Title Goes Here: Foreword – Riddled with Arrows 1.2

Summer Solstice, 2017


I know it looks like a lot, this issue.

I know you’re thinking, “What will I ever do with so many words? Where will I put them? They’ll go bad before I ever get to them all!” But trust us—you can make room. Even the bad words have a place. 

Maybe especially the bad ones.

This is what is summer is all about: abundance.  Excess.  Doing what feels good because we’re alive, and we can.

Here’s what I want you to do: take a few of the poems in this issue and eat them, raw.  Right now.  Savor them.  Get sticky.

Then, grab a story.  Hack it into chunks.  Sprinkle it with sugar, or salt.  Share it with friends.

What happens next is up to you.  Maybe you want to pack some of the words from this issue into a suitcase and take them somewhere.  Or, maybe they’ll take you.  Maybe you’ll transcribe these words into the sand and let the tide wash them away. Maybe you’ll unscrew the top of the issue and let the words drift out—maybe you need to set them free.  Maybe you’ll let them take root in fertile soil, go to seed, proliferate.  Maybe someone will brush up against these words, become itchy and inflamed—or maybe these words will be the balm to cool and soothe a riddled soul.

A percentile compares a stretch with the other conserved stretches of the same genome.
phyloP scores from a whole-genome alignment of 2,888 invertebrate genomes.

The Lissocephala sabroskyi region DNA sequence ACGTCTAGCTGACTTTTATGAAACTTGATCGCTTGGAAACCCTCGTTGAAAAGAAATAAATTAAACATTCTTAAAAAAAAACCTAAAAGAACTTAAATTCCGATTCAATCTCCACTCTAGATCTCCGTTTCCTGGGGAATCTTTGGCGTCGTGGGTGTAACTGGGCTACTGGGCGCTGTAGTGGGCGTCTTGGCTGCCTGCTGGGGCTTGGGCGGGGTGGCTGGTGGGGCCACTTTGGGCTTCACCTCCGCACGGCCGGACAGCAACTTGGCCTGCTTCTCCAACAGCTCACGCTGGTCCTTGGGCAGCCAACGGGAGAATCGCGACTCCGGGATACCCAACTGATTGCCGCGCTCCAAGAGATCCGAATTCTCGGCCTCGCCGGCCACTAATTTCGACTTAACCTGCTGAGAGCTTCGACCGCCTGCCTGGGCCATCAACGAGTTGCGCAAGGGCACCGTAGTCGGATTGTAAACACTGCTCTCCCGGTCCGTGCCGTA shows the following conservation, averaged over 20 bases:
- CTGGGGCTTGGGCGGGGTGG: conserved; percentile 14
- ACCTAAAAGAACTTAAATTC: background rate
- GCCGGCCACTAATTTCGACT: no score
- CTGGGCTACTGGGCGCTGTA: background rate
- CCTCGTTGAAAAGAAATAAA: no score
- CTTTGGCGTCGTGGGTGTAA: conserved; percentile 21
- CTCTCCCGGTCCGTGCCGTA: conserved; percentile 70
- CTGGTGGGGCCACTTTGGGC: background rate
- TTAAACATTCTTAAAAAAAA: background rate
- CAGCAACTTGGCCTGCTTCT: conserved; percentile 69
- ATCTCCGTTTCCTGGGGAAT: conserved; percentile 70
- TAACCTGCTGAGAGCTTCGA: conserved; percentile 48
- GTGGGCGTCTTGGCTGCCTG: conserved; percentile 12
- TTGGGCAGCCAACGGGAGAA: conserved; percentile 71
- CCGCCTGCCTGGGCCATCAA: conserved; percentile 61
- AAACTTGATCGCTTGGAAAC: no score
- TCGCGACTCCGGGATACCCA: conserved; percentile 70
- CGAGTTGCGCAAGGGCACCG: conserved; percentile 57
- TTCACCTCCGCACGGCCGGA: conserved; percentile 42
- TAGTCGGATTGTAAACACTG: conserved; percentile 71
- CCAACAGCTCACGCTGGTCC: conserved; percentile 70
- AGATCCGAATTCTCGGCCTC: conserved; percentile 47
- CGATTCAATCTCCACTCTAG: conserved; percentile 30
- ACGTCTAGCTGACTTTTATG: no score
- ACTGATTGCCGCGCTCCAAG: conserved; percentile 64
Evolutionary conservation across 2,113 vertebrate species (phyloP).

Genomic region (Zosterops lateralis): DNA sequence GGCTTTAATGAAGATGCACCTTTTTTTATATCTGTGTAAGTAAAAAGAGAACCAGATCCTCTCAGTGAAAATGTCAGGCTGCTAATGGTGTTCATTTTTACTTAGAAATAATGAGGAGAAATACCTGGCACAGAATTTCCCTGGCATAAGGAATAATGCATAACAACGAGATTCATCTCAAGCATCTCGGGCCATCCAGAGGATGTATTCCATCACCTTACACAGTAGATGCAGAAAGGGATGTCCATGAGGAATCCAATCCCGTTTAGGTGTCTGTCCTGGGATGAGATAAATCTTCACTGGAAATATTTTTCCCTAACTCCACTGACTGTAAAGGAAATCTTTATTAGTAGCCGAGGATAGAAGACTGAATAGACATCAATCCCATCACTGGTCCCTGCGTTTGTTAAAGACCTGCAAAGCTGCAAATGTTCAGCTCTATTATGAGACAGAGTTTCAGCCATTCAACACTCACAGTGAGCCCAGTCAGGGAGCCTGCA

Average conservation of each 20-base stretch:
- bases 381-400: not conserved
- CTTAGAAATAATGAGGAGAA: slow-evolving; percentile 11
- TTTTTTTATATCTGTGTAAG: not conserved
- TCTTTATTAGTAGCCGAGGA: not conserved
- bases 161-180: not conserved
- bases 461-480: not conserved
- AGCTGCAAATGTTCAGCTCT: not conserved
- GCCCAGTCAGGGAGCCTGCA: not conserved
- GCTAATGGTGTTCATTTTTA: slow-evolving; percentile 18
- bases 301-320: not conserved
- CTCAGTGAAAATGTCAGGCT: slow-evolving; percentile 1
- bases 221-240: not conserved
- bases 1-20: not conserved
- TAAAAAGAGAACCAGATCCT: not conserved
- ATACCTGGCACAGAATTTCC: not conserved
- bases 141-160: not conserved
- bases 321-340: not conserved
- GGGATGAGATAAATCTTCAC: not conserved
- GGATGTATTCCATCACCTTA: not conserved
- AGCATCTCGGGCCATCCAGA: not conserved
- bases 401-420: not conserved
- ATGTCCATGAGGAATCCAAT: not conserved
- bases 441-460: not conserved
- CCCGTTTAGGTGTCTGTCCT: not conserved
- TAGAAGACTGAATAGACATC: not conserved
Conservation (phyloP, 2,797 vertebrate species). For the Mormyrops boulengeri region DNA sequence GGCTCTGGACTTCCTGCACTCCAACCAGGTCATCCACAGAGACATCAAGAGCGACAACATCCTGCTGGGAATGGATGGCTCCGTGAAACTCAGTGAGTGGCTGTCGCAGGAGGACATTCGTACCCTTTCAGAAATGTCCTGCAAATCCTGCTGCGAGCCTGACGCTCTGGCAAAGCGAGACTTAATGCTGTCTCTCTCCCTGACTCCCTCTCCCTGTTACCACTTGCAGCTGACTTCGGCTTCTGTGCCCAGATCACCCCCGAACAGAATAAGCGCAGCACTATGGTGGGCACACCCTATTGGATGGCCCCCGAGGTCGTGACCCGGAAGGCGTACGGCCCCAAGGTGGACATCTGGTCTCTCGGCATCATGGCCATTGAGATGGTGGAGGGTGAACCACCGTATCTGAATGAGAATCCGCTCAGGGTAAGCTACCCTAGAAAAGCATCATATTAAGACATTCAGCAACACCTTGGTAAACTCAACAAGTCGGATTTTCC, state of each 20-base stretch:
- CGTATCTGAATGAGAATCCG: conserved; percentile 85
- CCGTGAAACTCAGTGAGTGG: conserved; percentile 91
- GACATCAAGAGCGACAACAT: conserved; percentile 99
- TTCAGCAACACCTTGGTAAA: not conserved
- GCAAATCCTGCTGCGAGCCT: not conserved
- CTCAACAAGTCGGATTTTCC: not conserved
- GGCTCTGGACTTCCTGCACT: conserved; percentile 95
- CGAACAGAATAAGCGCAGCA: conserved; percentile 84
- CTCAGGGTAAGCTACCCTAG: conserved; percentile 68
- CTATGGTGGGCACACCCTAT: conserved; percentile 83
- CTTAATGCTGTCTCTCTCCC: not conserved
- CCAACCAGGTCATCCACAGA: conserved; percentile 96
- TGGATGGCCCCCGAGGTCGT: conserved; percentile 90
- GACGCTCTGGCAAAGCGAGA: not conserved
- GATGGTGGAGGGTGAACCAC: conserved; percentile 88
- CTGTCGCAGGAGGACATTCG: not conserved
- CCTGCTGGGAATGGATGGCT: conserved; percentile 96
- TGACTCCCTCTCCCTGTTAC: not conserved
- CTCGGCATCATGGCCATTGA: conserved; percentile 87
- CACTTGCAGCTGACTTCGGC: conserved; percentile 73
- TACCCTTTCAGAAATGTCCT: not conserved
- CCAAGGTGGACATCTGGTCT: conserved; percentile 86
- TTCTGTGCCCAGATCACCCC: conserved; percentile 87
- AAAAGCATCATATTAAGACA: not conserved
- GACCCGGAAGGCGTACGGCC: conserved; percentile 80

No matter what you do with it, there will still be plenty of this issue left over.  This is by design.  If we know anything about summers, it’s that they end—metaphorically and otherwise.  And yet, the savvy reader can return here, time and again. 

Come autumn’s melancholy and winter’s dearth, we hope you will revisit this issue.  Follow the links down.  Run your mind over the nuance of their poems, this prose.  Admire them, lined up so neat and tempting on our archive shelves.  Marvel at their colors, the way they reflect the light that shines through the basement window.  Pop something open; dip in a finger or a tongue. 

Remember what summer tastes like, through the natural magic of words.


Shannon Connor Winward


TOC | Foreword | Fiction | Poetry | Contributors 

Riddled Home